- by Anna Pha
- The Guardian
- Issue #2050
Sydney Fight Back rally in support of Unions. Photo: Anna Pha.
May Day is just eight days away from the federal budget. All we hear from Treasurer Jim Chalmers are attempts to soften up the electorate for the disappointments that lie ahead, with comments such as “funds are limited and the government can’t do all it might like to do,” or how the “budget will be handed down in the context of an uncertain and volatile global economy, which is precariously placed.”
On all fronts there are crises that need addressing urgently: cost of living, wages, poverty on the rise, public health system, public education, the NDIS, public housing, aged care, early childhood education and care, below-poverty-line social security payments, climate change, and Closing the Gap.
It is nonsense to claim “limited funds” as an excuse for refusing to put people and the climate first. It is a question of priorities. The Labor government has an important choice to make: Will it put the well-being of people and the planet first, or will it persist with its gift to the US war machine of $386 billion, and to the rich of $254 billion in tax cuts?
This waste on killing machines and war preparations is outrageous. Likewise, the tax cuts for the rich. The majority of Australians are experiencing a serious recession. Their purchasing power has taken a sharp decline even though the government can point to economic growth – the growth is in profits and for the rich. The inequalities have never been larger.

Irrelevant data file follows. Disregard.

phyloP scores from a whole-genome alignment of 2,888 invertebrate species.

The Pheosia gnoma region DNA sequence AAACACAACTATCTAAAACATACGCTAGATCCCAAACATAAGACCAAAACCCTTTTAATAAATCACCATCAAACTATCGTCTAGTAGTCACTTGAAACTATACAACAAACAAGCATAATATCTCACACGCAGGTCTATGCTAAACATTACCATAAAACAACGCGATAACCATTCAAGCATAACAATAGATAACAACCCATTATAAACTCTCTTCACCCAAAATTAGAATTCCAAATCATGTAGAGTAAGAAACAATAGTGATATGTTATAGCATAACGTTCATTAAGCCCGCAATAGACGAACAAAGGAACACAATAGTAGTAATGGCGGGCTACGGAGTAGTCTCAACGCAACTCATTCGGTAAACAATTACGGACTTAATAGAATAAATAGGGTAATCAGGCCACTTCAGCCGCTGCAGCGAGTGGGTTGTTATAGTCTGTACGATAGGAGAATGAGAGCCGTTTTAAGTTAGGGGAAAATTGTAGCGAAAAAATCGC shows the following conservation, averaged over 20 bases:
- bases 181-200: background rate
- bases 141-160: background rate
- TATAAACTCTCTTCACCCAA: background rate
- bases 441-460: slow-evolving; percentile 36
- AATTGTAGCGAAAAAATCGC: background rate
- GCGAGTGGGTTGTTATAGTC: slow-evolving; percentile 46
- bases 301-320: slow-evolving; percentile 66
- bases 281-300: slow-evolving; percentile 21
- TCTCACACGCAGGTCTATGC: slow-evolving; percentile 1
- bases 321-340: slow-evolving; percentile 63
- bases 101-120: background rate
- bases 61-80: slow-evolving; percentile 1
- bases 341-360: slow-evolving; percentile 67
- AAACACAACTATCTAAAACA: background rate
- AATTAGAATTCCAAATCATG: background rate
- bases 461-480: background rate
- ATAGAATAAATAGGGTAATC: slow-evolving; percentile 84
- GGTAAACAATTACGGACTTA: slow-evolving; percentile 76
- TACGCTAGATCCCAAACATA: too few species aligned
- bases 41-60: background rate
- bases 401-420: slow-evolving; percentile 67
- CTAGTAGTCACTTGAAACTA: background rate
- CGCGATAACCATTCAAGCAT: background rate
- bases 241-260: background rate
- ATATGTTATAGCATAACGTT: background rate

The Treasurer does say there will be some relief in an “affordable way that doesn’t blow the budget and add to the inflation challenge.” But don’t hold your breath. “Affordable” means not spending what is required where it is required. “Inflation” is a euphemism for not increasing spending.
Wages are in sharp decline after decades of real reductions and stagnation. The cost of food, rental, interest rates on home loans, and power bills have rocketed. Prices of some staple items have doubled. Families, especially sole parents, are struggling.
It is important to support the Australian Council of Trade Unions’ seven per cent claim before the Fair Work Commission to be handed down in June. In the circumstances seven per cent is a modest claim. The National Minimum Wage is $21.38 per hour or $812.60 per week.
A two-bedroom apartment in the outer suburbs of Sydney or Melbourne can cost $500-$600 per week. Three or four-bedroom rental accommodation costs upwards of $700. What does this leave you to live on? How can anyone feed a family on what’s left over? Mortgage repayments have risen by more than $1000 a month on recent loans, leaving many families in a precarious situation.
Women earn on average $474.40 a week less than men. “Women’s work” such as early childhood education and care, aged care, cleaning, nursing, and retail is not only lower paid, but tends to be casualised or part-time.
The failure of wages to keep up with the cost of living is very much due to a fall in the rate of trade union membership, and a decline in the militancy of some trade unions. Trade unions have been kneecapped by an ideological campaign waged by the ruling class and by governments with successive rounds of anti-union legislation that virtually outlaw the right to strike.
Breaches of this legislation have seen unions hit by hundreds of thousands and even millions of dollars in fines, and union officials denied the right to enter workplaces to see members, check on safety, or recruit new members.
The struggle for trade union rights is integral to the struggle for a living wage and public services.